When leaders chase new ideas and include their team in the process, their team becomes more engaged.
6. Focus on what matters most.
As a leader, you will be stretched and pulled in many directions because you have answers to a lot of the problems.
Stop trying to do everything. Start saying “no” to tasks and projects that other people can handle.
Focus on your high performing activities, the actions that give you the best return for your time.
If you try to do too much, you will burn out, and your team will define you as scattered and disorganized.
Keep the main things, the main things!
7. Be aware of your influence.
Your team members will feed off your emotions and outlook.
People are always using your body language and the words you say to determine how they should feel and act.
Intentional leaders are always aware of their surroundings and understand the impact that their reactions and language have on the environment and the morale of the team.
It's easy to celebrate wins and create a positive environment when everything is going great. However, it is when your organization is tested that your true character will rise up.
Q: What areas of your leadership do you think this principle can apply to? Do you think it is important to be intentional in one area more than others? Why or why not? Q: When was the last time you owned a mistake that you made? How did you correct the situation? Was it hard to be vulnerable and accept responsibility? Why or why not? How do you think that your honesty affected your team? Q: How do you respond to stressful situations? What behaviors do you exhibit that might concern your team members or cause them to react negatively? What could you do to create a more calm response? Application Activities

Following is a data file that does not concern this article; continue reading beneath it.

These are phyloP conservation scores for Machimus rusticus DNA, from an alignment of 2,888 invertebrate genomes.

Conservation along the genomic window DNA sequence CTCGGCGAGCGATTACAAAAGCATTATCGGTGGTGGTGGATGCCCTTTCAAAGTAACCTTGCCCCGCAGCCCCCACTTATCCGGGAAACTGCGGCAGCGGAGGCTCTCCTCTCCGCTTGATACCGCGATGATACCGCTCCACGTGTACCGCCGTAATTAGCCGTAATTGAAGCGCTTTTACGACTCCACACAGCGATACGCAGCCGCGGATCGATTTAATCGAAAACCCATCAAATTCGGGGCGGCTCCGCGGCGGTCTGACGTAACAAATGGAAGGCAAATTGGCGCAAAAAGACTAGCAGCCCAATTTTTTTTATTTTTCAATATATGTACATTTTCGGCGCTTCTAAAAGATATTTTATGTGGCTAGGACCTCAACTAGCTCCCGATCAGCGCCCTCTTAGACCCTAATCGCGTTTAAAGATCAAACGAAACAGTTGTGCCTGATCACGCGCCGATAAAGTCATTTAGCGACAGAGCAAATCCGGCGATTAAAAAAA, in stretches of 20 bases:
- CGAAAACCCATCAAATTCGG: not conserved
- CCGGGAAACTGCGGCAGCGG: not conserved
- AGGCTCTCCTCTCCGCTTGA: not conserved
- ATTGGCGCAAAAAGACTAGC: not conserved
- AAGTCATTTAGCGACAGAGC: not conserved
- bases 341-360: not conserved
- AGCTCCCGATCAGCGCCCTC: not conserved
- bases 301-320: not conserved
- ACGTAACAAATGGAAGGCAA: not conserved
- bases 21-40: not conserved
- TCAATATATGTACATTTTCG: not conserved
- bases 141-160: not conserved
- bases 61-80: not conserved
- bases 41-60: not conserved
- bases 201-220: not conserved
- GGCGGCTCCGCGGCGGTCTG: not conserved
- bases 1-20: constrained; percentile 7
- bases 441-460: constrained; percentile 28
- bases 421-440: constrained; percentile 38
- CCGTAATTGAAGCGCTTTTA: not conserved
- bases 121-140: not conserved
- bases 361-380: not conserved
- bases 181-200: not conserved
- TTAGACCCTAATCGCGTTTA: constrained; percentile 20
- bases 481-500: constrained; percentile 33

Make a list of every task you do in one day of your week. Set aside some time the next day to look at that list with fresh eyes. Is there anything that could be delegated to one of your team members? Look for tasks that directly line up with areas your team members oversee or administrative tasks that do not require your direct attention. Create a plan to delegate 10% of what you do and set aside that time in your schedule to think about big picture topics and make strategic plans. If you can delegate more than 10%, do it! If you feel like you cannot delegate 10% of your tasks, have a trusted mentor look over your list and provide feedback. You might need fresh eyes, or you might be delegating well already!
Create your own culture assessment for your organization, if one does not already exist. Make a list of 10-15 statements that you want to be true of your organization. Occasionally, ask your team to give you feedback on those statements by rating them 1-5, with 1 being “completely untrue in our culture” and 5 being “completely true in our culture.” Additionally, create a list of 10-15 things your team members will do if they are in a healthy culture and take note when your team members do those things or avoid doing those things consistently.
Take a moment to dream. What do you want your position or your company to look like in 5 years? What will it take to get there? Take the time to really stretch your thinking and challenge yourself to think beyond any limitations you normally put on your dreams.